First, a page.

• The case 0 < γ < 1 is surprising, as we find that almost all indices belong to a single giant cycle! We also prove two additional results: (i) there is a uniformly positive probability that all indices belong to a single cycle of length n; (ii) in some cases, finite cycles exist with uniformly positive probability. It would be nice to have more detailed results on the statistics of finite cycles.
  • The case γ = 1 is actually equivalent to uniform permutations because of a tricky symmetry.
  • When γ > 1 the cycles become shorter, and L1 behaves asymptotically as [(1-γ)-1 log n]1/γ.
Random permutations with cycle weights, with V. Betz, Y. Velenik

Random permutations with spatial structure

Here are the slides of a talk on this topic.

Spatial random permutations and infinite cycles, with V. Betz; Commun. Math. Phys. 285, 469-501 (2009)
Spatial random permutations with small cycle weights, with V. Betz; Probab. Th. Rel. Fields (2010)

Cluster expansions

The method of cluster expansions was introduced in the 1930's in statistical mechanics in order to study gases of classical interacting particles. Its main achievement, from the point of view of physics, may be the derivation of the van der Waals equation of state for weakly interacting systems. The method was made rigorous by mathematical-physicists in the 1960's, see the book of Ruelle ("Statistical Mechanics: Rigorous Results", 1969) and references therein.

The method split afterwards. One branch involves continuous systems, with applications to classical systems (Penrose 1967, Minlos-Poghosyan 1977, Brydges-Federbush 1978), quantum systems (Ginibre 1971), or quantum field theory (Glimm-Jaffe-Spencer 1974, Malyshev 1980, Battle-Federbush 1982, Brydges-Kennedy 1987). The other branch involves polymer systems, i.e. discrete systems with additional internal structure (Gruber-Kunz 1971, Dobrushin 1996, Bovier-Zahradník 2000, Miracle-Solé 2000, Sokal 2001, Fernández-Procacci 2007). An important step forward was the article of Kotecký and Preiss in 1986 with its simplified setting and its elegant condition for the convergence of the cluster expansion. Important and useful surveys were written by Brydges (1986), Pfister (1991), Abdesselam and Rivasseau (1994).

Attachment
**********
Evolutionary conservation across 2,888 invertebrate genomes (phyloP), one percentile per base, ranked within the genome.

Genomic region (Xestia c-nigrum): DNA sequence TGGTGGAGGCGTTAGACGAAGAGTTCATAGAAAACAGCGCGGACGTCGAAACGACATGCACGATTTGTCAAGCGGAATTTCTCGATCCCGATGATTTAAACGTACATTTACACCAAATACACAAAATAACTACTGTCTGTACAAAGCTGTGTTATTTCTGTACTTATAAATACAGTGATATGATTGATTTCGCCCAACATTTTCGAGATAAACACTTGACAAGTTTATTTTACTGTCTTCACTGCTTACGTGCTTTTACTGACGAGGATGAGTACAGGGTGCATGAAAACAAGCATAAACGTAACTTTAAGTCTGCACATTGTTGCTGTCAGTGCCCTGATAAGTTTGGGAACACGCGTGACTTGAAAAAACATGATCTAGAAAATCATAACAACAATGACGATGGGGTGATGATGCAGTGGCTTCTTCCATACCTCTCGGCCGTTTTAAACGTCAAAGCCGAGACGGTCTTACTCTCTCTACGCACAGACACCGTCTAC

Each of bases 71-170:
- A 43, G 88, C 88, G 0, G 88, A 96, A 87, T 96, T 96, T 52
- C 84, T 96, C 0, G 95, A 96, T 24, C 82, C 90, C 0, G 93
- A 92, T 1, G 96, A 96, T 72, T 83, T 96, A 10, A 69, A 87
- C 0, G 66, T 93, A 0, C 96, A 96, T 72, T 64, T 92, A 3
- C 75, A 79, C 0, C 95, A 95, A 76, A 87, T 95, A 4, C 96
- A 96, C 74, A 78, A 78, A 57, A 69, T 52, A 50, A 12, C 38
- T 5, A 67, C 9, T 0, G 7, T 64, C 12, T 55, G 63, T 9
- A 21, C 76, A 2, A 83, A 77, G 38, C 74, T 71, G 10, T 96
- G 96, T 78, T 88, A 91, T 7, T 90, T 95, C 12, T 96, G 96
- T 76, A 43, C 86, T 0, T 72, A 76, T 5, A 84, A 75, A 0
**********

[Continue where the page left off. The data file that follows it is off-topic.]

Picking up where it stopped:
The method of cluster expansions applies when the objects do not interact much; this the case when they are far apart (low density), or when interactions are weak. My first contribution to this topic, in 2004, was an extension of the Kotecký-Preiss criterion that takes into account these two aspects; it applies to both discrete and continuous systems. Recently, with Suren Poghosyan, we have proposed a general approach that applies to systems with repulsive or stable interactions (2009).

Here are slides on this topic.

Cluster expansions & correlation functions, Moscow Math. J. 4, 511-522 (2004)
Abstract cluster expansion with applications to statistical mechanical systems, with S. Poghosyan, J. Math. Phys. 50, 053509 (2009)


Spatial random permutations on the cover!
Here is a short article on Bose-Einstein condensation and spatial random permutations, that appeared in the newsletter of the mathematics department of the University of Arizona (fall 2009).